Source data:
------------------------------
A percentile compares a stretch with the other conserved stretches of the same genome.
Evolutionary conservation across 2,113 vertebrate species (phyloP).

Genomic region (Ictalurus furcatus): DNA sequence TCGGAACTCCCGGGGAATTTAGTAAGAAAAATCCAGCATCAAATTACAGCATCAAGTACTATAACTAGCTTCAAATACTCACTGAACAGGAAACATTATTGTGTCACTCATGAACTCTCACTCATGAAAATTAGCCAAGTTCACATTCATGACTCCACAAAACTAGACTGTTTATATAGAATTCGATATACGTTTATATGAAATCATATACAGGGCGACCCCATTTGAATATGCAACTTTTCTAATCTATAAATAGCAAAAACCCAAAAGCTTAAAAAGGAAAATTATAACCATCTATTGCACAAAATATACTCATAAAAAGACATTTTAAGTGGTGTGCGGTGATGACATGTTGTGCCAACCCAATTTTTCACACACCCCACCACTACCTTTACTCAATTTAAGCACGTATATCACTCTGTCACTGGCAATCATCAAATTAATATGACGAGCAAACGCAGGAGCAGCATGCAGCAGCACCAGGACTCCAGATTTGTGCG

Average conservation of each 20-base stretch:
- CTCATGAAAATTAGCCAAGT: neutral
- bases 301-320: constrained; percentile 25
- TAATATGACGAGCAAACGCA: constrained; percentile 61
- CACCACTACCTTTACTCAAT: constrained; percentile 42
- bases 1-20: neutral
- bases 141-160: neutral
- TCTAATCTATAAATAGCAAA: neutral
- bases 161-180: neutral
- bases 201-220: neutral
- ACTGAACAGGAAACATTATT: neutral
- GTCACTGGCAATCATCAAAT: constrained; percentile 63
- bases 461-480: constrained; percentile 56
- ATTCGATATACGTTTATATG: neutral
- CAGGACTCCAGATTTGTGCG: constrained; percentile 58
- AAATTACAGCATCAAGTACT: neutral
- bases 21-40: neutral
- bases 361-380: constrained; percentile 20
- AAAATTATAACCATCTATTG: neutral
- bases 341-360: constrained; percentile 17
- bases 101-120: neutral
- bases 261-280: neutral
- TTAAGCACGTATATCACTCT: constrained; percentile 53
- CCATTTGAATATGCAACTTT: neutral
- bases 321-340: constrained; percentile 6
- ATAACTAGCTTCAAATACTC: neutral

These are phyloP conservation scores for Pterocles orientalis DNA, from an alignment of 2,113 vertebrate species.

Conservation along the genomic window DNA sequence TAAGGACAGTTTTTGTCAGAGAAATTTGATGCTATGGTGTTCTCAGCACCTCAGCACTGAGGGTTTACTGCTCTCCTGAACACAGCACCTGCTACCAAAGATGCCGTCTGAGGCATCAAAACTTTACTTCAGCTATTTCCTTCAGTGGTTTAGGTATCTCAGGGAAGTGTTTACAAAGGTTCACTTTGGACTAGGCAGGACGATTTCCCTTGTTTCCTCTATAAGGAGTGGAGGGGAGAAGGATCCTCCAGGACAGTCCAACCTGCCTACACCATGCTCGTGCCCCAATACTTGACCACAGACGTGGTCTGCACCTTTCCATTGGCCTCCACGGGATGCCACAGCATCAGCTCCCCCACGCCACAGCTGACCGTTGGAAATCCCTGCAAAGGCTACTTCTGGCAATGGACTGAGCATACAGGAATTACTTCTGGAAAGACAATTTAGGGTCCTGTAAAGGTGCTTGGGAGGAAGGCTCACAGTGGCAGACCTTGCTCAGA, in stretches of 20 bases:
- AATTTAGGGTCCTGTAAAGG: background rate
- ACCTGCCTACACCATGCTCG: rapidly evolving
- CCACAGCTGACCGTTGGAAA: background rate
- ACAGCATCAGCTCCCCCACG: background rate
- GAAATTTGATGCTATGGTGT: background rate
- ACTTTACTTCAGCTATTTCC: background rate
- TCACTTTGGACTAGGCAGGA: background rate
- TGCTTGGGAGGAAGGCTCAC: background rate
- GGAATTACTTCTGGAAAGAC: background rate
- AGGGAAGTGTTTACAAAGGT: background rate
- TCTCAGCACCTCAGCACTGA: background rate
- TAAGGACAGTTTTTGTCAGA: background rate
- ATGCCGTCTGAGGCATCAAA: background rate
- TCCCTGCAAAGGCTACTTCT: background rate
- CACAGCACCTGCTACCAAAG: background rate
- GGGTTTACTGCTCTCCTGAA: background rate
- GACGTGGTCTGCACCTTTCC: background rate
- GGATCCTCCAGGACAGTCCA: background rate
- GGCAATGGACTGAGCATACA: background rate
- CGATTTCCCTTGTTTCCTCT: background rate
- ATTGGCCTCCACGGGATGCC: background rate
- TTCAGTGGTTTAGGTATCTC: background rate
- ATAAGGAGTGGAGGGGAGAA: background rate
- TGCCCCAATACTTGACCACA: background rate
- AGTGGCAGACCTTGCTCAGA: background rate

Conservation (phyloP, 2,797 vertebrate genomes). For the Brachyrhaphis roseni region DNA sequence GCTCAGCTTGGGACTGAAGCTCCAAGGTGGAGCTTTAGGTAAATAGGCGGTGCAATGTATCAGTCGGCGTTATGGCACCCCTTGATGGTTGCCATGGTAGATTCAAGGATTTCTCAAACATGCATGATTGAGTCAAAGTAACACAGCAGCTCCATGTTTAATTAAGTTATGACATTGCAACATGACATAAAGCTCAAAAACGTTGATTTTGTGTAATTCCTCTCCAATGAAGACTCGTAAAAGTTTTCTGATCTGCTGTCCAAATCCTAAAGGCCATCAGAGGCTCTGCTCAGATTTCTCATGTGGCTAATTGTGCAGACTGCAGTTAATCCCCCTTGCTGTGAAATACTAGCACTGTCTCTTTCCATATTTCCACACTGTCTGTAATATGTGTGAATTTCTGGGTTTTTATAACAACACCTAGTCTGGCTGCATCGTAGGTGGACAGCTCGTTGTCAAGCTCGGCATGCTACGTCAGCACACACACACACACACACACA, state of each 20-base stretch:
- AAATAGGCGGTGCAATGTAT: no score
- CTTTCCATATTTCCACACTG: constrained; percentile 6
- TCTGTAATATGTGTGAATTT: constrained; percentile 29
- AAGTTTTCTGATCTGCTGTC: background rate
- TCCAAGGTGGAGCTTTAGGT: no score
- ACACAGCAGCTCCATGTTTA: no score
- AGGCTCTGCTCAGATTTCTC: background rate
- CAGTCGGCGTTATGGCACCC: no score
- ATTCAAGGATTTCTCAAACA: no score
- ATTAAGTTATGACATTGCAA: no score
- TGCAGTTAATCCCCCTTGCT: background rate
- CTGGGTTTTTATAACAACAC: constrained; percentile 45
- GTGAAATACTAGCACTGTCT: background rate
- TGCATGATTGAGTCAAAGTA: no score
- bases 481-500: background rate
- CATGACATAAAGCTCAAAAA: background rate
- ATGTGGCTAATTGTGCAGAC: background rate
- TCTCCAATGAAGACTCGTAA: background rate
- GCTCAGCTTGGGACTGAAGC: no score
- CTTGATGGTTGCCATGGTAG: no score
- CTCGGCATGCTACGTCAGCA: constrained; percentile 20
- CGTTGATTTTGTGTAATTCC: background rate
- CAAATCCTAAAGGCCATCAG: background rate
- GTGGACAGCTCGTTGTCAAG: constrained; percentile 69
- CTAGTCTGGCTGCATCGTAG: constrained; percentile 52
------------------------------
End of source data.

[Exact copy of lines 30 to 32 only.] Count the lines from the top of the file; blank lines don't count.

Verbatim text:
These are phyloP conservation scores for Pterocles orientalis DNA, from an alignment of 2,113 vertebrate species.

Conservation along the genomic window DNA sequence TAAGGACAGTTTTTGTCAGAGAAATTTGATGCTATGGTGTTCTCAGCACCTCAGCACTGAGGGTTTACTGCTCTCCTGAACACAGCACCTGCTACCAAAGATGCCGTCTGAGGCATCAAAACTTTACTTCAGCTATTTCCTTCAGTGGTTTAGGTATCTCAGGGAAGTGTTTACAAAGGTTCACTTTGGACTAGGCAGGACGATTTCCCTTGTTTCCTCTATAAGGAGTGGAGGGGAGAAGGATCCTCCAGGACAGTCCAACCTGCCTACACCATGCTCGTGCCCCAATACTTGACCACAGACGTGGTCTGCACCTTTCCATTGGCCTCCACGGGATGCCACAGCATCAGCTCCCCCACGCCACAGCTGACCGTTGGAAATCCCTGCAAAGGCTACTTCTGGCAATGGACTGAGCATACAGGAATTACTTCTGGAAAGACAATTTAGGGTCCTGTAAAGGTGCTTGGGAGGAAGGCTCACAGTGGCAGACCTTGCTCAGA, in stretches of 20 bases:
- AATTTAGGGTCCTGTAAAGG: background rate